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Content: Cell Types and Structures

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Content: Cell Types and Structures Vaccines are often developed against specific antigens found only in one pathogenic organism. There are other ways to treat ... – PowerPoint PPT presentation

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Title: Content: Cell Types and Structures


1
Content Cell Types and Structures
  • Vaccines are often developed against specific
    antigens found only in one pathogenic organism.
  • There are other ways to treat infections of
    pathogenic organisms, that usually take advantage
    of many of the other specific differences that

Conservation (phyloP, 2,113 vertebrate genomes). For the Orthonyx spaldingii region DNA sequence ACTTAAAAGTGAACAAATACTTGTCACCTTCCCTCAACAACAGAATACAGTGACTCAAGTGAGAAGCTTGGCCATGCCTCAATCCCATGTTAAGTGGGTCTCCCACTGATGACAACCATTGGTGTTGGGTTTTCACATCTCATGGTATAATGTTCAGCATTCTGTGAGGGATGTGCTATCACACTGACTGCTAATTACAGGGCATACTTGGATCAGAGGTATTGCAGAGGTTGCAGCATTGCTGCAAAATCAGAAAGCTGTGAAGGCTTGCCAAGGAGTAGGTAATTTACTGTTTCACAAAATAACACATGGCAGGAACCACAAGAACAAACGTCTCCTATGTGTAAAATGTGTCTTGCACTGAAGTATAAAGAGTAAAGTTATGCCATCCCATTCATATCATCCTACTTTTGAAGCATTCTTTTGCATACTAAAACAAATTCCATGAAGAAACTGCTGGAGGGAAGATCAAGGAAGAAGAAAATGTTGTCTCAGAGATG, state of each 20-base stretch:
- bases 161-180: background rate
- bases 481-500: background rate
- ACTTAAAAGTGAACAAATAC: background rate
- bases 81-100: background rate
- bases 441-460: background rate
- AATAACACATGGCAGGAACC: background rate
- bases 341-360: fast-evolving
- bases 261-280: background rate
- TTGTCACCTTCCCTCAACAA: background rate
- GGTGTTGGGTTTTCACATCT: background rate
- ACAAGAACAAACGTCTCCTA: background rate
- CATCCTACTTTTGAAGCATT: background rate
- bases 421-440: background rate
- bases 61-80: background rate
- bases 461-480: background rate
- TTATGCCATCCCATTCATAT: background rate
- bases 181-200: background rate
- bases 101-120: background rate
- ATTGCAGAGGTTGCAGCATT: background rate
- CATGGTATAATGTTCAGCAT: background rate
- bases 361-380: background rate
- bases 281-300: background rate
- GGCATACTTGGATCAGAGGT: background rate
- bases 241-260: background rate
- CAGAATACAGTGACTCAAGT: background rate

exist between our cells and the pathogens.
  • We will investigate the large differences today
    and then talk about antibodies and vaccines in
    the next class.

2
Learning Objectives
  • Identify or recall the different structural
    components and reproductive strategies present in
    prokaryotes, eukaryotes, and viruses.
  • Given data about an organism, apply your
    knowledge of prokaryotes, eukaryotes, and viruses
    to determine what the organism is.
  • Explain why various treatment methods work to
    specifically kill one class of organisms while
    remaining harmless to human cells or other
    organisms.

3
Unknown Infection
  • Servicemen in Middle East.
  • Looks like insect bites maybe
  • Pretty scary insects though, and what if its not
    an insect?
  • What else could it be?

4
Table 1 Group Handout
Characteristic Prokaryote Eukaryote Virus
Types and Shapes of Genetic Material
Structure of Outer Protective Barrier
Types of Internal Structures
How they reproduce
Size
Appearance under a light microscope?
5
Suspect 1 - Virus